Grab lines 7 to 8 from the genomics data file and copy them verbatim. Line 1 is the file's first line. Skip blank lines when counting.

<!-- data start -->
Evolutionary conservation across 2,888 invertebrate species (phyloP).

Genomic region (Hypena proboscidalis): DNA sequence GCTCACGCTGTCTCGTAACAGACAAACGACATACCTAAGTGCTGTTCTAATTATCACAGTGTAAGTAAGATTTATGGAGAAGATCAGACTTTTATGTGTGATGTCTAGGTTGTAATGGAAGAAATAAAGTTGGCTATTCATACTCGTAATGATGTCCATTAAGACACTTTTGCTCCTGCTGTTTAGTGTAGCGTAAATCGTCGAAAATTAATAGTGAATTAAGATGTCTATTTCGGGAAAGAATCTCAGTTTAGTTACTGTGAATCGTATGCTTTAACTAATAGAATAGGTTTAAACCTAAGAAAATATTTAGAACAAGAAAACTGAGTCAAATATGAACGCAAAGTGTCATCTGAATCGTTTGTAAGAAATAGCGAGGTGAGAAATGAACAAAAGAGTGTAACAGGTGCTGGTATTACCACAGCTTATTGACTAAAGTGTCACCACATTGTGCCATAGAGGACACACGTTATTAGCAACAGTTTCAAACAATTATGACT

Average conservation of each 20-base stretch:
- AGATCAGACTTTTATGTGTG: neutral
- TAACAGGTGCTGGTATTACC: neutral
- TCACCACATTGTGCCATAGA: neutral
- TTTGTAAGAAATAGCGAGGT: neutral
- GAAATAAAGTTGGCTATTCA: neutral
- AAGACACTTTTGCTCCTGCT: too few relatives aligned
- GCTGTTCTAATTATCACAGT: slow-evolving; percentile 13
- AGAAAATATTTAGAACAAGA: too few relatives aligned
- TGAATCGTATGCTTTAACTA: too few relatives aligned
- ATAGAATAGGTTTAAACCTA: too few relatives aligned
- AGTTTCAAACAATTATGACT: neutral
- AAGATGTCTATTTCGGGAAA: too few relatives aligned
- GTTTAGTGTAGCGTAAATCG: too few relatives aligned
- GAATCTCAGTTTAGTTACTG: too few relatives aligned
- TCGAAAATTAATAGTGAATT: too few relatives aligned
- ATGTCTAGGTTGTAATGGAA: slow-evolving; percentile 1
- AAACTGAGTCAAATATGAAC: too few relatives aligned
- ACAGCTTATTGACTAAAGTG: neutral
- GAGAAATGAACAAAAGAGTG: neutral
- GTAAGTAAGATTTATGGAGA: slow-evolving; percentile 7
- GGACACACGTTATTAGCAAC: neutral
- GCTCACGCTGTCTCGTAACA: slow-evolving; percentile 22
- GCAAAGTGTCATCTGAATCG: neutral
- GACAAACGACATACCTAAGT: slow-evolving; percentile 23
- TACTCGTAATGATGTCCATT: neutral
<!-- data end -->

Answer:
- TTTGTAAGAAATAGCGAGGT: neutral
- GAAATAAAGTTGGCTATTCA: neutral